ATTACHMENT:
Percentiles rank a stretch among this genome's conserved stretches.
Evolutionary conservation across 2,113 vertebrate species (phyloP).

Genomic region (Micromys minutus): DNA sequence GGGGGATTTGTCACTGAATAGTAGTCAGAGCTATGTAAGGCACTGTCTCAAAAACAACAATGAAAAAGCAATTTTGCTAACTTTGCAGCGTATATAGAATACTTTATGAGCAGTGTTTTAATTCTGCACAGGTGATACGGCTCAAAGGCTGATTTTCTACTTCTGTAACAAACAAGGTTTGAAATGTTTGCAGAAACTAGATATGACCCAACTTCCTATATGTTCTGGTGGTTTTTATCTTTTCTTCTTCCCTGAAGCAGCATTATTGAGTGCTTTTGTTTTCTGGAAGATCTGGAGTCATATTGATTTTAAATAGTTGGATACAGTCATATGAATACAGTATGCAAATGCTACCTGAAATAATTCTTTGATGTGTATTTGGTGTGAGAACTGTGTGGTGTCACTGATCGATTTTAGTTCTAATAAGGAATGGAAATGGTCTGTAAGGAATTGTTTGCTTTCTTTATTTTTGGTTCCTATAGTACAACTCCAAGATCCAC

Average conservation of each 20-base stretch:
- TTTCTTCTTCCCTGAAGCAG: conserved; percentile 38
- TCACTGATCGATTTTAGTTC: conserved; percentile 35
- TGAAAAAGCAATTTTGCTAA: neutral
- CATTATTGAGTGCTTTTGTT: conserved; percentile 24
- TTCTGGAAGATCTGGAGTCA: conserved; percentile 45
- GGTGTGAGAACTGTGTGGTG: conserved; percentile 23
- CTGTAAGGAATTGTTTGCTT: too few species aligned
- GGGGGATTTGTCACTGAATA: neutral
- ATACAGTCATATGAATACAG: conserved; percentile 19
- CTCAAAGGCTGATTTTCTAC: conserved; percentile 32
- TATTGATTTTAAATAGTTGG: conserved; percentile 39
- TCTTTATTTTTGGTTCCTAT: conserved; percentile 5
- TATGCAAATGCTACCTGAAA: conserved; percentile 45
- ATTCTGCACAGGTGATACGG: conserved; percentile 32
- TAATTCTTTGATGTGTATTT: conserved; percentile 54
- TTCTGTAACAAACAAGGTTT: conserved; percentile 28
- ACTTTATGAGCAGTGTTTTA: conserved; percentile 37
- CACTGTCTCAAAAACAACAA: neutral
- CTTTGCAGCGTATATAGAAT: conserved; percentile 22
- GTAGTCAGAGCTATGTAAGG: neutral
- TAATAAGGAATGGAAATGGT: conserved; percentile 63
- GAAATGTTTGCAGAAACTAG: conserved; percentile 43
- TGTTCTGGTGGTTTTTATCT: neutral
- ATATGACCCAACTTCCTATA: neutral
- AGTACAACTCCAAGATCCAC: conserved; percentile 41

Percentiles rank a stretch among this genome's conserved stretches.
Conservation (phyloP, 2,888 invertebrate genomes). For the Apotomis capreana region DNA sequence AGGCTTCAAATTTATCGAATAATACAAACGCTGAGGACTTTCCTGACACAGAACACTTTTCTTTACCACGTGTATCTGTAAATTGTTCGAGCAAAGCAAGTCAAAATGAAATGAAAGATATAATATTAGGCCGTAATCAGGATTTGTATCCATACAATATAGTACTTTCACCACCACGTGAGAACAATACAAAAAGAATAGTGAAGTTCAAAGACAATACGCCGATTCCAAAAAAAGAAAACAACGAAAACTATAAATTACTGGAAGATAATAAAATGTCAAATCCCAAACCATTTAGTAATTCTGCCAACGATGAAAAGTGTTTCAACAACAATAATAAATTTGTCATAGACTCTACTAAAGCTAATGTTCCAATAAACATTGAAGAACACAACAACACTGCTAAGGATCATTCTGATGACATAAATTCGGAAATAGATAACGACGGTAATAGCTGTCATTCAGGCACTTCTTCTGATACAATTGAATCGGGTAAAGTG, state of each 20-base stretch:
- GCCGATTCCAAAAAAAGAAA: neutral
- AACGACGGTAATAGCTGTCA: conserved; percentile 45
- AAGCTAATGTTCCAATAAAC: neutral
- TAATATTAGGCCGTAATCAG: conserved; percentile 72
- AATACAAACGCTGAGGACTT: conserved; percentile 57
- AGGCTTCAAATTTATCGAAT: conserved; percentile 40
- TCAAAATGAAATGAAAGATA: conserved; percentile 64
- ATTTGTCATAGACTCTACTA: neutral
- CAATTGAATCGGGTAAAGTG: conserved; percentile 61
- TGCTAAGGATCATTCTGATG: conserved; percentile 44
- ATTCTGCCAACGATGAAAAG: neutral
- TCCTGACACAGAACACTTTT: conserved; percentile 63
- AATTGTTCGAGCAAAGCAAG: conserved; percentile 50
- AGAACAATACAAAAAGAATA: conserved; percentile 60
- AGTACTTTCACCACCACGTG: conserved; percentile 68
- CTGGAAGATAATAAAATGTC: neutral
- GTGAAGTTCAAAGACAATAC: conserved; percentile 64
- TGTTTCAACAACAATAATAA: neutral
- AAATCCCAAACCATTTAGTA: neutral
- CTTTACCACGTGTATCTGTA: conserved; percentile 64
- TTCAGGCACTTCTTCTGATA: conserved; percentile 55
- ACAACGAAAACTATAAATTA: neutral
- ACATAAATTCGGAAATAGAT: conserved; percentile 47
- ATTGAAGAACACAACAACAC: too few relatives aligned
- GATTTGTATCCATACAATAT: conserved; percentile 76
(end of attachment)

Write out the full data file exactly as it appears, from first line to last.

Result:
Percentiles rank a stretch among this genome's conserved stretches.
Evolutionary conservation across 2,113 vertebrate species (phyloP).

Genomic region (Micromys minutus): DNA sequence GGGGGATTTGTCACTGAATAGTAGTCAGAGCTATGTAAGGCACTGTCTCAAAAACAACAATGAAAAAGCAATTTTGCTAACTTTGCAGCGTATATAGAATACTTTATGAGCAGTGTTTTAATTCTGCACAGGTGATACGGCTCAAAGGCTGATTTTCTACTTCTGTAACAAACAAGGTTTGAAATGTTTGCAGAAACTAGATATGACCCAACTTCCTATATGTTCTGGTGGTTTTTATCTTTTCTTCTTCCCTGAAGCAGCATTATTGAGTGCTTTTGTTTTCTGGAAGATCTGGAGTCATATTGATTTTAAATAGTTGGATACAGTCATATGAATACAGTATGCAAATGCTACCTGAAATAATTCTTTGATGTGTATTTGGTGTGAGAACTGTGTGGTGTCACTGATCGATTTTAGTTCTAATAAGGAATGGAAATGGTCTGTAAGGAATTGTTTGCTTTCTTTATTTTTGGTTCCTATAGTACAACTCCAAGATCCAC

Average conservation of each 20-base stretch:
- TTTCTTCTTCCCTGAAGCAG: conserved; percentile 38
- TCACTGATCGATTTTAGTTC: conserved; percentile 35
- TGAAAAAGCAATTTTGCTAA: neutral
- CATTATTGAGTGCTTTTGTT: conserved; percentile 24
- TTCTGGAAGATCTGGAGTCA: conserved; percentile 45
- GGTGTGAGAACTGTGTGGTG: conserved; percentile 23
- CTGTAAGGAATTGTTTGCTT: too few species aligned
- GGGGGATTTGTCACTGAATA: neutral
- ATACAGTCATATGAATACAG: conserved; percentile 19
- CTCAAAGGCTGATTTTCTAC: conserved; percentile 32
- TATTGATTTTAAATAGTTGG: conserved; percentile 39
- TCTTTATTTTTGGTTCCTAT: conserved; percentile 5
- TATGCAAATGCTACCTGAAA: conserved; percentile 45
- ATTCTGCACAGGTGATACGG: conserved; percentile 32
- TAATTCTTTGATGTGTATTT: conserved; percentile 54
- TTCTGTAACAAACAAGGTTT: conserved; percentile 28
- ACTTTATGAGCAGTGTTTTA: conserved; percentile 37
- CACTGTCTCAAAAACAACAA: neutral
- CTTTGCAGCGTATATAGAAT: conserved; percentile 22
- GTAGTCAGAGCTATGTAAGG: neutral
- TAATAAGGAATGGAAATGGT: conserved; percentile 63
- GAAATGTTTGCAGAAACTAG: conserved; percentile 43
- TGTTCTGGTGGTTTTTATCT: neutral
- ATATGACCCAACTTCCTATA: neutral
- AGTACAACTCCAAGATCCAC: conserved; percentile 41

Percentiles rank a stretch among this genome's conserved stretches.
Conservation (phyloP, 2,888 invertebrate genomes). For the Apotomis capreana region DNA sequence AGGCTTCAAATTTATCGAATAATACAAACGCTGAGGACTTTCCTGACACAGAACACTTTTCTTTACCACGTGTATCTGTAAATTGTTCGAGCAAAGCAAGTCAAAATGAAATGAAAGATATAATATTAGGCCGTAATCAGGATTTGTATCCATACAATATAGTACTTTCACCACCACGTGAGAACAATACAAAAAGAATAGTGAAGTTCAAAGACAATACGCCGATTCCAAAAAAAGAAAACAACGAAAACTATAAATTACTGGAAGATAATAAAATGTCAAATCCCAAACCATTTAGTAATTCTGCCAACGATGAAAAGTGTTTCAACAACAATAATAAATTTGTCATAGACTCTACTAAAGCTAATGTTCCAATAAACATTGAAGAACACAACAACACTGCTAAGGATCATTCTGATGACATAAATTCGGAAATAGATAACGACGGTAATAGCTGTCATTCAGGCACTTCTTCTGATACAATTGAATCGGGTAAAGTG, state of each 20-base stretch:
- GCCGATTCCAAAAAAAGAAA: neutral
- AACGACGGTAATAGCTGTCA: conserved; percentile 45
- AAGCTAATGTTCCAATAAAC: neutral
- TAATATTAGGCCGTAATCAG: conserved; percentile 72
- AATACAAACGCTGAGGACTT: conserved; percentile 57
- AGGCTTCAAATTTATCGAAT: conserved; percentile 40
- TCAAAATGAAATGAAAGATA: conserved; percentile 64
- ATTTGTCATAGACTCTACTA: neutral
- CAATTGAATCGGGTAAAGTG: conserved; percentile 61
- TGCTAAGGATCATTCTGATG: conserved; percentile 44
- ATTCTGCCAACGATGAAAAG: neutral
- TCCTGACACAGAACACTTTT: conserved; percentile 63
- AATTGTTCGAGCAAAGCAAG: conserved; percentile 50
- AGAACAATACAAAAAGAATA: conserved; percentile 60
- AGTACTTTCACCACCACGTG: conserved; percentile 68
- CTGGAAGATAATAAAATGTC: neutral
- GTGAAGTTCAAAGACAATAC: conserved; percentile 64
- TGTTTCAACAACAATAATAA: neutral
- AAATCCCAAACCATTTAGTA: neutral
- CTTTACCACGTGTATCTGTA: conserved; percentile 64
- TTCAGGCACTTCTTCTGATA: conserved; percentile 55
- ACAACGAAAACTATAAATTA: neutral
- ACATAAATTCGGAAATAGAT: conserved; percentile 47
- ATTGAAGAACACAACAACAC: too few relatives aligned
- GATTTGTATCCATACAATAT: conserved; percentile 76